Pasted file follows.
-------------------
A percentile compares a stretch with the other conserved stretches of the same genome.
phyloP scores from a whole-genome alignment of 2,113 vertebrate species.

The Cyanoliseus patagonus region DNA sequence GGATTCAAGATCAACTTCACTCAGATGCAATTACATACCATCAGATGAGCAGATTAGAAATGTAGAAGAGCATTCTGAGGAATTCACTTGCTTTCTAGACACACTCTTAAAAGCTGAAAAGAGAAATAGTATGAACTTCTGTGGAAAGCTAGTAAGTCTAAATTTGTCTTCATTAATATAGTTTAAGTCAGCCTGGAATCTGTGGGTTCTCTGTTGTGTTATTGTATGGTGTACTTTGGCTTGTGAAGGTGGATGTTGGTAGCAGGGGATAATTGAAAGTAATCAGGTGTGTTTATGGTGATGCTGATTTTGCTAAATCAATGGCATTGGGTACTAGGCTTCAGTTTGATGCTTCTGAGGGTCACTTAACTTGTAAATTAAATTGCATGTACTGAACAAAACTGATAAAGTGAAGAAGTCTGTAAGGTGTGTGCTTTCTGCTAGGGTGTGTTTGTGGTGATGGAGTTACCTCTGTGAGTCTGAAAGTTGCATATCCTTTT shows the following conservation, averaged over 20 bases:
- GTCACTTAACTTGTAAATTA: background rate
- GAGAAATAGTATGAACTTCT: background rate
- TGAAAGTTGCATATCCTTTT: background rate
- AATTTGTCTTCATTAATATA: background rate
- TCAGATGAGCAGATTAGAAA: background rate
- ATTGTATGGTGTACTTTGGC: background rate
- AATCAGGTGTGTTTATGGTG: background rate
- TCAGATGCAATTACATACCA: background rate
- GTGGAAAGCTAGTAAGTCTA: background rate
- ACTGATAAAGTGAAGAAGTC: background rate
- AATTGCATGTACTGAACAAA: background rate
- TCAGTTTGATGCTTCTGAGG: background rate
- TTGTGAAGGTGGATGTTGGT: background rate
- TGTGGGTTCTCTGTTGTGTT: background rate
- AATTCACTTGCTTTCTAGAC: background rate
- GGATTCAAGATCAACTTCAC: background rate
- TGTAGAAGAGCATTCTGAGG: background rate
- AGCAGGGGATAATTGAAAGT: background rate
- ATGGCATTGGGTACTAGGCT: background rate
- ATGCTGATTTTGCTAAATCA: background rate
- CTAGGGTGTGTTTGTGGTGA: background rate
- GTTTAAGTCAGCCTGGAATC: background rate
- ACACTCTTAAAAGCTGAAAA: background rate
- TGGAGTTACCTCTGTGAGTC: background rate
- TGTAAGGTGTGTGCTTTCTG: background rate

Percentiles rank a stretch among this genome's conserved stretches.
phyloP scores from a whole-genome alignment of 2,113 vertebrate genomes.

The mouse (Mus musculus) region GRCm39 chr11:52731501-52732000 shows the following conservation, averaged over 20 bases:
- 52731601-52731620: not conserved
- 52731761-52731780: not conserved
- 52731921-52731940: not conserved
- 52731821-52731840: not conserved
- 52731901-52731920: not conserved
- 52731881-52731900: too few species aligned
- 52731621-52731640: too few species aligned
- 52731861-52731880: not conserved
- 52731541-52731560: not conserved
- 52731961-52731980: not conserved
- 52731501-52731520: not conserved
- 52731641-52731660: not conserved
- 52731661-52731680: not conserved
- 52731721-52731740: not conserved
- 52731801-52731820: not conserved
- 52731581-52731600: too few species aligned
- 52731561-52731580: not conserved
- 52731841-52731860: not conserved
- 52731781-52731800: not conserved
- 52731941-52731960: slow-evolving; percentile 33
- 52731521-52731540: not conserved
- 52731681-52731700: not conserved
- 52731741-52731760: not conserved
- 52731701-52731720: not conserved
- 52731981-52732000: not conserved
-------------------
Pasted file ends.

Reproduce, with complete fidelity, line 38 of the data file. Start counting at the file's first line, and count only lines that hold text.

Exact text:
- 52731621-52731640: too few species aligned